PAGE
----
CHARLES TOWN – Delegate John Doyle, now serving his 10th two-year term as a state Democratic representative for Jefferson County, has seen innumerable public policy decisions in government come and go.

Sparring firsthand in public debates before many of those decisions were made, Doyle said elected officials and the state and local governments they oversee should be doing a lot more debating and explaining than they’re doing now.

“It just seems to me like in recent years there is less transparency on the part of government at all levels,” he said.

Doyle made the observation while he was asked about the Jefferson County Board of Education’s decision in June to approve at least $294,000 (and counting) worth of annual pay raises to 38 school administration positions.

Eleven weeks after the school board approved the raises without a public discussion or explanation, school officials still have not released all of the information necessary to calculate how much special local “stipend” pay is given to every administrator and central office staffer.

A member of the West Virginia House Education Committee, Doyle said the timing of the targeted pay raises — which did not include frontline classroom teachers or school service personnel — appeared troublesome. Approving the raises in the middle of a pandemic should also be explained, he said.

Adopting the pay raises without full disclosure, discussion and explanation hurts the school board’s and the school system leadership’s credibility, Doyle said.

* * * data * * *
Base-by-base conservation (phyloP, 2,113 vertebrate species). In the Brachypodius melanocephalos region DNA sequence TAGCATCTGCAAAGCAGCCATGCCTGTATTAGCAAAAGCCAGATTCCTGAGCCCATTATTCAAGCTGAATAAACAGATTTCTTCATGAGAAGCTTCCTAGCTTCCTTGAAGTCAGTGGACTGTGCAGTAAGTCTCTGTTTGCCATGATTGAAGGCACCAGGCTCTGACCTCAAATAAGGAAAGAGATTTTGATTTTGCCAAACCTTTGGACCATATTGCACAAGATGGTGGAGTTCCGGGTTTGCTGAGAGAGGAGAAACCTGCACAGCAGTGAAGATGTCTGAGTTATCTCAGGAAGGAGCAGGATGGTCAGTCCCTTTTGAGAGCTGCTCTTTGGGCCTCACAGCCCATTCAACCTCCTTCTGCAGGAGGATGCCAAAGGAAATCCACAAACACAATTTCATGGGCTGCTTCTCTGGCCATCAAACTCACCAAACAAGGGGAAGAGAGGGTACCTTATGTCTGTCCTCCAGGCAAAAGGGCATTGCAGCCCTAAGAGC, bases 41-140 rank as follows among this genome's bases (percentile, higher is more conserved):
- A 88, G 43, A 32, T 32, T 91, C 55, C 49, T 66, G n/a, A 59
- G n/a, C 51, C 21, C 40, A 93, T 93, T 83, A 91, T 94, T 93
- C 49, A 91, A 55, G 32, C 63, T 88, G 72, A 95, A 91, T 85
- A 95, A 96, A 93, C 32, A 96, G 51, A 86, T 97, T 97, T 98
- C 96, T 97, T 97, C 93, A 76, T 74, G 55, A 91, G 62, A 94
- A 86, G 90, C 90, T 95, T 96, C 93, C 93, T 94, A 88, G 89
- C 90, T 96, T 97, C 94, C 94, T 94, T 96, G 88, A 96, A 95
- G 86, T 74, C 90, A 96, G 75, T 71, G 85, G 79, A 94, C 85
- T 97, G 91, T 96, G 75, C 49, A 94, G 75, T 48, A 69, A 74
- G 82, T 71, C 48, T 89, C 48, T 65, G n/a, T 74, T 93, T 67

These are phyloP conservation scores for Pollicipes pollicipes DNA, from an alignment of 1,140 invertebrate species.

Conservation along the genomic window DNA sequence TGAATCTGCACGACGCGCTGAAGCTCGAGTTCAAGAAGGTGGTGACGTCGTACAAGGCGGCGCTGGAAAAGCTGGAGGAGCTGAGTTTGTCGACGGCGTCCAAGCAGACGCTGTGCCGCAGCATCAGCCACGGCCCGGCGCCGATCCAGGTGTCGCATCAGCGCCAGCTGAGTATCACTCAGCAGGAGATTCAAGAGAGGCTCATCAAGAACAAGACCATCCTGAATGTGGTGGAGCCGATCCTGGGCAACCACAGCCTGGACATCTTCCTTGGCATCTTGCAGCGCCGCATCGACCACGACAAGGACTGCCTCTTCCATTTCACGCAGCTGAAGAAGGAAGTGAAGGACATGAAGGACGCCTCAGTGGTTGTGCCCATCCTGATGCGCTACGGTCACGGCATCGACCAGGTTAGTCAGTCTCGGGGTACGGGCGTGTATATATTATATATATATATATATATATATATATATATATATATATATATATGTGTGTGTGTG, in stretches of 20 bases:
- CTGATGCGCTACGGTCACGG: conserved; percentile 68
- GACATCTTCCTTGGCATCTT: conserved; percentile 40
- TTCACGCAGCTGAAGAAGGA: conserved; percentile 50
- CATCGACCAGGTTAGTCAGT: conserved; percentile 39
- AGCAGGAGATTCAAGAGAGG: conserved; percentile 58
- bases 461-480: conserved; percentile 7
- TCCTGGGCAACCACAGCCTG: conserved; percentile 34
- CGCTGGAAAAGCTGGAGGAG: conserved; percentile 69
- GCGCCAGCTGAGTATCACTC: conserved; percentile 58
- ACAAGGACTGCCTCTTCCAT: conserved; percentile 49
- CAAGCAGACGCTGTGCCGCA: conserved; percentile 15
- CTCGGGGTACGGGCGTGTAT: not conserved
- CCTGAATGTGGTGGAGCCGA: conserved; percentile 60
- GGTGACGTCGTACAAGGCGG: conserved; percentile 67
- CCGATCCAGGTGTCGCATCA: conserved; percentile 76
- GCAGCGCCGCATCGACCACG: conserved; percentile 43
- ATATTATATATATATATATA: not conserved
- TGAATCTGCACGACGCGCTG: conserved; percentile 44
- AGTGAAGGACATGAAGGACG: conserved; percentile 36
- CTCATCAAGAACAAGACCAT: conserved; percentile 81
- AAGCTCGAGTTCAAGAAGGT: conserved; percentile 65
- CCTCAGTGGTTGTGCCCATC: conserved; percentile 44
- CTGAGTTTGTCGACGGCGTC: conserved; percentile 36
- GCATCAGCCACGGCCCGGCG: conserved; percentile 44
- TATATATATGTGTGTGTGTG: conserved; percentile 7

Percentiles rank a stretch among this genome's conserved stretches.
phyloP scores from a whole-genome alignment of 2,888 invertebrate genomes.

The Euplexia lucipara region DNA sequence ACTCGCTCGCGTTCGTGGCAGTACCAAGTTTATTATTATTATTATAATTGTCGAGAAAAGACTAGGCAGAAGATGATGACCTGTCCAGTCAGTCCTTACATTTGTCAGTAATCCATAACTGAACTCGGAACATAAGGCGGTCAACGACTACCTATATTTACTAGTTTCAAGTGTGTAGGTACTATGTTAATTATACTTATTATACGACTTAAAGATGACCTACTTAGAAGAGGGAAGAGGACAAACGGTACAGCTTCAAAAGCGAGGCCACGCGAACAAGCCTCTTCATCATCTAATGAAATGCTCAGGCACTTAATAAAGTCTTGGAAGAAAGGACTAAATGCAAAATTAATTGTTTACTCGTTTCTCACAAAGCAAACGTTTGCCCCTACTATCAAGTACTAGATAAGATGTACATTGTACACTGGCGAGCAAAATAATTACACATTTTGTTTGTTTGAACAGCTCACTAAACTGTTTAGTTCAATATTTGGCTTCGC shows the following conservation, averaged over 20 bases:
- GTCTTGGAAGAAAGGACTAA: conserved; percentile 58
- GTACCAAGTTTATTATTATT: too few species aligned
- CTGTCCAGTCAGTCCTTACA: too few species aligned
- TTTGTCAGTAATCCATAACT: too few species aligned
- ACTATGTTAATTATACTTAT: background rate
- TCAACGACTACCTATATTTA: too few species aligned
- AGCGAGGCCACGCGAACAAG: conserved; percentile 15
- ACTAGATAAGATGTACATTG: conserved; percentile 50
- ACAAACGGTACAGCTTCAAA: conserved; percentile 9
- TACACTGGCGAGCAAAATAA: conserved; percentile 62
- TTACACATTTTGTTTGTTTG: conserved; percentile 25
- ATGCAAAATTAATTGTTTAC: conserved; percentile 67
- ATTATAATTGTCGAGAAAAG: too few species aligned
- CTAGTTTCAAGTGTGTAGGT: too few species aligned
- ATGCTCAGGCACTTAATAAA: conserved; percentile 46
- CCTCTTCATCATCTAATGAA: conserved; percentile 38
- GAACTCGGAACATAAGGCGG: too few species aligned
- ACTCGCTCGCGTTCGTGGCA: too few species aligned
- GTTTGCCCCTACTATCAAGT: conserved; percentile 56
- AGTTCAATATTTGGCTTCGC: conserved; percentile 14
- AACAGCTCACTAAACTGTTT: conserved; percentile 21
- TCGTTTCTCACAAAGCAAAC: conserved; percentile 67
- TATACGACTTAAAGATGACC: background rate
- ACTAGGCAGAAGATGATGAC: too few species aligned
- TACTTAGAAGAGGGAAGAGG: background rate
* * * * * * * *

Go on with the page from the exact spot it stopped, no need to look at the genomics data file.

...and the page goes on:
“They should have had a full discussion at a public board meeting as to why these [pay raises] are justified — a full explanation,” he said. “And apparently that wasn’t done.

“I do think they’re better off if they’re transparent because they’ll get more local buy-in to what they’re doing.”

Doyle said not enough details are known to judge whether the school board deliberately attempted to hide the pay raises from the public.

“I don’t know enough to accuse anybody of anything nefarious,” he said. “I do think that we should always go out of our way to be transparent and let the public know what’s going on and why it’s going on.”

A Shepherdstown resident, Doyle is running for re-election to the District 67 delegate seat this November against retired business consultant Elliot Simon, a Jefferson County Republican Executive Committee member.

Simon and Doyle admit they disagree on most issues. But when it comes to the way the school board approved the administrator pay raises, they both questioned the lack of transparency involved.